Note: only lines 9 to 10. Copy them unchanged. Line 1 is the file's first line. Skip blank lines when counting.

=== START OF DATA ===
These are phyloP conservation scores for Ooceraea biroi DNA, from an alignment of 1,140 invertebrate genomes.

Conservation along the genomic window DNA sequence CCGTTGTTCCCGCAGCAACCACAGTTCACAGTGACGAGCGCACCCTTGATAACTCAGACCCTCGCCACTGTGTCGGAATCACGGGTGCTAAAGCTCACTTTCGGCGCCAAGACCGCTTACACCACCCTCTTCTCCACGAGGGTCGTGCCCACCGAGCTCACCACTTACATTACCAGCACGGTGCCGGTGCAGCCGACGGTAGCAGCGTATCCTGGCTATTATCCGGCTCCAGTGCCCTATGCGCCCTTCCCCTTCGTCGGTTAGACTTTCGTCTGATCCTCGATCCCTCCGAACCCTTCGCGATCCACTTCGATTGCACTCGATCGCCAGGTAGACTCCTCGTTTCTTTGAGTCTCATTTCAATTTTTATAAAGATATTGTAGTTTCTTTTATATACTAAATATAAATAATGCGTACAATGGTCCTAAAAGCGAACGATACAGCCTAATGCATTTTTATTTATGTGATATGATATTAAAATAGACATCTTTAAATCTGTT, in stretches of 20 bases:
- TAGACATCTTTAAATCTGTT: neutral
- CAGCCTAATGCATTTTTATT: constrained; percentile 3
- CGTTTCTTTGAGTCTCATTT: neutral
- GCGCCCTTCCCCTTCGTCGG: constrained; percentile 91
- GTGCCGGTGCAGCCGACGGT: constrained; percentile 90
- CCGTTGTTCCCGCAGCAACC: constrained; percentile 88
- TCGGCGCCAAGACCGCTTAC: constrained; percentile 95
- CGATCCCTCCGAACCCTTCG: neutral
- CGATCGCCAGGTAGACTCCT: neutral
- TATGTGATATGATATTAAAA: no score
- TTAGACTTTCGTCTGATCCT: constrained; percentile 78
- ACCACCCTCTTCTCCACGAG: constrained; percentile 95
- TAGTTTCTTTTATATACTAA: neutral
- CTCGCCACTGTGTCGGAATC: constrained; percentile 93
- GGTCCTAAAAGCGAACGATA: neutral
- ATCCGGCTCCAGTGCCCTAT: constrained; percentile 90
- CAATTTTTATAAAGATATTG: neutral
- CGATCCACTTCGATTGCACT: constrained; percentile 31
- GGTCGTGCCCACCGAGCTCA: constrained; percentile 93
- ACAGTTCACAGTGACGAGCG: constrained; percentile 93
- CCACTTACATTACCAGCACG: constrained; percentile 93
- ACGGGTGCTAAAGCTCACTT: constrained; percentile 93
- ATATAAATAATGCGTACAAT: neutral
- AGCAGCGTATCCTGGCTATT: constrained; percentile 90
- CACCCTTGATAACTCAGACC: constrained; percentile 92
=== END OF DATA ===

- TCGGCGCCAAGACCGCTTAC: constrained; percentile 95
- CGATCCCTCCGAACCCTTCG: neutral